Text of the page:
The results allow us to recommend which H2Pro Hydrate product should be right for you. From our own work and current published work the average athlete's sweat sodium loss per litre is 920 mg.  Considering that most sports drinks provide far less than this (Hi-5 Zero provides 500mg/litre; Gatorade 450mg/litre; Powerade 225mg/litre for example) you can understand why even drinking these can result in net sodium loss with the risk of developing EAH.  We avoid this problem by supplying drinks with 250, 500, 1000 and 1500 mg of sodium per litre to cater for all athletes so EAH is less of a possibility....


Coconut water as a sports drink....Dr Jutley's thoughts.....*UPDATED*

Sunday, March 11, 2023

Since writing this post the following email landed in my inbox. It seems the Consumer Law Group (CLG) have filed a suit against a coconut water company for making claims that it is a good substitute for a sports drink:

Consumer Law Group files lawsuit against Vita Coco

Rebecca Prescott 12 Mar 2012

Consumer Law Group (CLG) has launched a national class action lawsuit against All Market on behalf of individuals who have purchased the product Vita Coco coconut water.

CLG has said that the class action involves the deceptive, misleading, false, and unfair advertising of Vita Coco as an electrolyte induced beverage similar to a sports drink.

In fact, in an independent study it was found that Vita Coco Coconut Water did not contain the amount of nutrients specified on the product’s label. In tests, it was sown that there was 40% less sodium than advertised (only 18mg out of its listed 30mg), 35% less magnesium (only 20.80 out of its listed 32mg), and 16% less potassium (only 432.60 out of its listed 515mg)

In addition, Vita Coco contains much less sodium than a sports drink, which is the key mineral lost during sweating and is, therefore, not effective for sports recovery, the group said.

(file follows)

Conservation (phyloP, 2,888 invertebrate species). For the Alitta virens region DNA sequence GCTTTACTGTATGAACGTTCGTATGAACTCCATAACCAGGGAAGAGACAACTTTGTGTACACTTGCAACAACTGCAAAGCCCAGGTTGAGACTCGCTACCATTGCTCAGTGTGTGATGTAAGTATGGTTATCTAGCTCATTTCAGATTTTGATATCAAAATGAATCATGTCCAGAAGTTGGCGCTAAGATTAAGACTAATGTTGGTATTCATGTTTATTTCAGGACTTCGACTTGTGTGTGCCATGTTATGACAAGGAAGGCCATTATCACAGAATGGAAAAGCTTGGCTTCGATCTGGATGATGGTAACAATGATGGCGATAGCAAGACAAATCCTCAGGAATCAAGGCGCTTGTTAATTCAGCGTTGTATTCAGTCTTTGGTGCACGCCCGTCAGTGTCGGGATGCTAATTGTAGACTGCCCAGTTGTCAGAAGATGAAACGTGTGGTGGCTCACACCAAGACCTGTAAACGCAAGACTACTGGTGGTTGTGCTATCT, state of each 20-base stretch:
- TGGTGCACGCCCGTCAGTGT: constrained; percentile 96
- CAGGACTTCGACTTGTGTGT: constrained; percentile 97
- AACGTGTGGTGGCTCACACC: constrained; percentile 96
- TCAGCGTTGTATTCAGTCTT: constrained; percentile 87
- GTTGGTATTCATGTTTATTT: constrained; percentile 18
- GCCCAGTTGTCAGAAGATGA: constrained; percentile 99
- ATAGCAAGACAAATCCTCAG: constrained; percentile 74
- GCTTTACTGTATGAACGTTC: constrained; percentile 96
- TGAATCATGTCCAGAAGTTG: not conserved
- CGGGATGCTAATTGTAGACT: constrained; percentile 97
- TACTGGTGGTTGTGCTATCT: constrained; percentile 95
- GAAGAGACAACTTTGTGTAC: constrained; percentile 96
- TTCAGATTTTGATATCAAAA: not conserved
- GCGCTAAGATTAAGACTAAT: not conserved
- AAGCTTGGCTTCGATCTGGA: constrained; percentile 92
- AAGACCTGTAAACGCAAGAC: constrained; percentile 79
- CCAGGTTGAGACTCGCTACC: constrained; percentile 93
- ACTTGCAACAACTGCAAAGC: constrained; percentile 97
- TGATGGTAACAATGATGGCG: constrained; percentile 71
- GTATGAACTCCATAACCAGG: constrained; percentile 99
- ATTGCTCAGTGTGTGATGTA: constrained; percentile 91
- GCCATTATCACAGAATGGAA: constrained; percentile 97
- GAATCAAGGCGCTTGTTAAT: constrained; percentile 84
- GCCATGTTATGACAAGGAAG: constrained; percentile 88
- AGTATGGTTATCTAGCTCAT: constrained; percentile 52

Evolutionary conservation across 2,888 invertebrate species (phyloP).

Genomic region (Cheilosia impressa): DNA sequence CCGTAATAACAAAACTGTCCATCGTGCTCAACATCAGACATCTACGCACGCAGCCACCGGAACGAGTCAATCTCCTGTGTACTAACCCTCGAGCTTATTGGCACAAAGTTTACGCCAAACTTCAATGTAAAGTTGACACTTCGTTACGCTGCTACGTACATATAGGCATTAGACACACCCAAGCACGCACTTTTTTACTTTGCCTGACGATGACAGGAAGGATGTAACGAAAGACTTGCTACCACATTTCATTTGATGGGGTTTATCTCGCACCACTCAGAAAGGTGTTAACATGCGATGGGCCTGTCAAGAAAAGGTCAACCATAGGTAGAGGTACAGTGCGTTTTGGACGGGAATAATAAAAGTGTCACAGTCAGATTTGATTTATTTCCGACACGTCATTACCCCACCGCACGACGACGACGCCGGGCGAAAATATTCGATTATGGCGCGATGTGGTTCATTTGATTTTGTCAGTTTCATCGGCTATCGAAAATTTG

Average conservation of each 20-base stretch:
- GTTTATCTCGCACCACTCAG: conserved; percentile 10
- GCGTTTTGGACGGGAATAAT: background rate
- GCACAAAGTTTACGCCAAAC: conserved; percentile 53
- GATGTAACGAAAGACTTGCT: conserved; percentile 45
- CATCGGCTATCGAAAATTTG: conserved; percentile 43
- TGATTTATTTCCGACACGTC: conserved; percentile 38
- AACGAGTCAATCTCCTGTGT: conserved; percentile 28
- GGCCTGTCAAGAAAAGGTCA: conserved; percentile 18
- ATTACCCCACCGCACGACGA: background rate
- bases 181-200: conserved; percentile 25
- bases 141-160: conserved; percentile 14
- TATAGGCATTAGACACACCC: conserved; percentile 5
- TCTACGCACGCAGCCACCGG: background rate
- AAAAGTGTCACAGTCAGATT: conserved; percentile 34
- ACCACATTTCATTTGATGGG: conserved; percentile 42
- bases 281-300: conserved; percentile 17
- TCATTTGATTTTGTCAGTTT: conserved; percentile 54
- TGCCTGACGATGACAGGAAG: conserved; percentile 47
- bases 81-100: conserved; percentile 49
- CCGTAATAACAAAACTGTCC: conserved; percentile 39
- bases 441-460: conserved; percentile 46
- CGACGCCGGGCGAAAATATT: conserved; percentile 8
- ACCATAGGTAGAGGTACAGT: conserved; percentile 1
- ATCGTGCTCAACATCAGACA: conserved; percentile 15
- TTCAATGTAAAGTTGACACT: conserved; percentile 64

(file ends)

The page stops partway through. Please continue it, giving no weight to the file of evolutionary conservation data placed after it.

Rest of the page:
Therefore, consumers of Vita Coco would not have agreed to buy a product which does not contain the level of nutrients that was represented to them and certainly would not have consented to pay a premium price for it, according to CLG.

Source: CLG

I felt compelled to post this in response to an article I saw entitled:


See http://frugivoremag.com/2012/03/ditch-the-sports-drink-coconut-water-is-natures-way-to-rehydrate/ 

We're seeing coconut water touted as 'natures electrolyte' more and more often I'm really not sure about this! The article does make some valid observations about the high energy/sugar content of some sports drinks not being needed when you are not training hard but the comments on electrolyte balance are not completely accurate.

While coconut water may be natural I'm not convinced that its the best way to hydrate before, during and after exercise.  For very gentle sessions perhaps it might be ok once in a while but I certainly wouldn't be telling anyone to ditch the sports drinks as recommended by the author.  The article does advise against drinking too much to avoid over-hydration and hyponatraemia (low blood sodium) which it admits can be life-threatening (very true).  However, coconut water typically contains only 160mg sodium per litre which is much less than the average sweat sodium losses in humans of around 920 mg per litre so the issue of hyponatraemia is not really avoided by using it.  Then there's the high potassium content (Potassium is not a bad thing in reasonable quantities in protecting against diabetes and high blood pressure) but one litre of coconut water contains over 60% of your daily potassium requirements.  In long hot events if used as a primary hydrator, even with 3 litres the total potassium load will be 1.8 times the daily requirement plus whatever is taken via sports gels and normal food intake. I use Potassium to stop the heart during cardiac surgery so would be extremely hesitant in advising people to drink large volumes of a potassium rich drink when exercising hard or sweating a lot.

The bottom line is that sodium, not potassium, is the key electrolyte you need to replace when sweating and this is summed up nicely with the quote below:

"The only electrolyte added to drinks consumed during exercise that is known to confer physiological benefit is sodium.”

Report of the Scientific Committee on Food on composition and specification of food intended to meet the expenditure of intense muscular effort, especially for sportsmen. 2001. 

Dr Raj Jutley. CMO Precision Hydration ltd.